We have reached the limits of fiscal and monetary policy stimulus.
In other words cutting interest rates, printing more money and splashing cash through the economy aren't going to help the Covid recovery much from here.
That's because the New Zealand economy's problems are increasingly on the supply side, not the demand side.
Outside of the obvious border-restricted sectors (tourism and international education), businesses aren't complaining about a lack of customers.
As the NZEIR Quarterly Survey of Business Opinion (QSBO) showed last week, firms are complaining about rising costs, supply restrictions and labour shortages.
The QSBO showed up that it isn't just the construction sector being constrained by these issues - it is also manufacturers and retailers.
And it is expected to get worse.
New Zealand's economic growth has slowed as border restrictions have dragged on into the peak of the international tourist season.
But let's take the revenue hole that puts in the economy as a given.
With exports booming, the property sector still hot and consumer demand holding steady there should be more than enough going on in the economy to keep us out of recession.
If we do get stuck in an economic slump this year then the real issue will be the capacity constraints preventing the strongest parts of the economy from growing as much as they should.
This is a different kind of pandemic problem to the one New Zealand faced last year as the lockdown crunched economic demand.
The good news is that this isn't a problem that we need to throw money at to solve.
There is little point stimulating demand when supply constraints mean that demand can't easily be met.
All that's going to do is stimulate inflation.
The bad news is that it is a more complicated and more difficult problem to solve.
That's not to underplay the epic response of our policy-makers last year.
That required bravery ... bravery and billions of dollars.
The unpicking of the capacity constraints on the New Zealand economy will require detailed, nuanced and nimble policy-making. And that's a lot easier said than done.
Actually, it's not even that easily said.
This is new territory for both fiscal and monetary policy.
The pandemic risks are still live and dangerous so it's not a case of simply reversing course.
It is certainly too early to be panicking about debt and worrying about balancing the books.
There isn't a Government in the world looking seriously at austerity measures as a way out of this crisis.
So I'm not suggesting the Reserve Bank should be changing direction yet.
The bank made a good case for a "wait and see" approach in its Monetary Policy review last week.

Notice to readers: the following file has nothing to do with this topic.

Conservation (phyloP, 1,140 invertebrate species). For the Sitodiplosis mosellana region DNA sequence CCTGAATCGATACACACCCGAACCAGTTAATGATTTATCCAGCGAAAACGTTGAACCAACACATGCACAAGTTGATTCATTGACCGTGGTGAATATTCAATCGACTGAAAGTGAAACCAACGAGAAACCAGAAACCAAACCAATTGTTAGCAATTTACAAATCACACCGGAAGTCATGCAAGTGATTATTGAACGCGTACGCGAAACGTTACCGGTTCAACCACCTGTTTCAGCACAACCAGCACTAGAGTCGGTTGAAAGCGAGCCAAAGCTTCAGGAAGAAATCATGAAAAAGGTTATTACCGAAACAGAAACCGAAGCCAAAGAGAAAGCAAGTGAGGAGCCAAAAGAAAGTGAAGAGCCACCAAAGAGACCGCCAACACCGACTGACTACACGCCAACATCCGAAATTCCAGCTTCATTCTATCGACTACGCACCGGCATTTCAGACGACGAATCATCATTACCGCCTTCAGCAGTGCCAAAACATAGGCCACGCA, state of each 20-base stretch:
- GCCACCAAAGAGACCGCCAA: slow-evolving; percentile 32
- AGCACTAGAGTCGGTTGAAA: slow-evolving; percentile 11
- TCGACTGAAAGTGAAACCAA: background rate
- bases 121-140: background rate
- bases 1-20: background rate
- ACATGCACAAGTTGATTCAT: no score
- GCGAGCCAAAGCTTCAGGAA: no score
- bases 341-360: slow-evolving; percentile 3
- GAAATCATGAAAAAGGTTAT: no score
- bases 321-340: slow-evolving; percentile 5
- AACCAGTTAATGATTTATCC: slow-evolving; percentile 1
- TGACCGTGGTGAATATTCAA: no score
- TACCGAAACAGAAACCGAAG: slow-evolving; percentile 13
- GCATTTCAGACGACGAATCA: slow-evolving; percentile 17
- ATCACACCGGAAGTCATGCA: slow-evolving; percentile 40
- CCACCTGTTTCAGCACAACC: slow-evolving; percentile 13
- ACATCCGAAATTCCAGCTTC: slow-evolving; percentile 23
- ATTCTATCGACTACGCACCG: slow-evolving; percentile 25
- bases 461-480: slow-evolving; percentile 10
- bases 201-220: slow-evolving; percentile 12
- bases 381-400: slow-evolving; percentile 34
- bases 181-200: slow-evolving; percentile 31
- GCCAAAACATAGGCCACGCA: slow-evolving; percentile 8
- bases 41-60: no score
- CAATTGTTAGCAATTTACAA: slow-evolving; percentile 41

Nor am I suggesting that there aren't plenty of deserving sectors in need of attention in the Government's Budget next month.
It's not a question of whether we can afford to deliver more stimulus. We can.
Finance Minister Grant Robertson still has $10 billion in the Covid recovery fund that is accounted for but unspent.
On top of that, the Crown accounts are running about $2b ahead of the half-year forecasts on the revenue side.
But from here, any spending should be underpinned by real need and economic value.
The bigger challenge Robertson and the Government faces will be in policy decisions that address economic roadblocks.
Some of these decisions will be high profile. Like how we manage the relaxing of border restrictions to let more specialist workers in.
Reformatting a post-pandemic immigration policy is going to be one of the biggest policy calls of the next two years.
Other decisions will get into gritty industry regulation issues.
How do we free up the supply of building materials and head off shortages in vital sectors?
As has been the case with much of the post-pandemic fiscal and monetary policy-making, some of these problems may require unorthodox solutions.
Should the Government get involved, for example, in restricting exports of things like timber, where the local industry has a shortfall?
I hope that business is listened to on the specifics of these problems.
But I'd also hope that business groups and critics of the Government have realistic expectations about the policy solutions they'll get.
These will inevitably lean to the left of what business wants.
For starters, this is a Labour Government with a large majority - unshackled from coalition restraints.
But beyond that, the economic parameters of left and right have shifted.
In the US, President Biden is spending trillions forging his version of a "new deal".
In the UK, even the Tories are hiking corporate tax rates and getting their hands dirty with interventionist policy.
Complaining that this Government won't conform to the neo-liberal consensus of the past 40 years is the political equivalent of grumbling that rap isn't real music.
That boat has sailed.
Political debate in the next year needs to be focused on the specific. It needs to tick off all the key policy issues one by one.
What's needed from the Government now is swift decision-making, action and delivery.
We need to let the ideological battles of the past lie for a while.
Opposition - both parliamentary and from the broader business sector - should first and foremost be about holding the Government to account on competence.
As the border debacles of the past few weeks have shown, there is plenty there for critics to work with.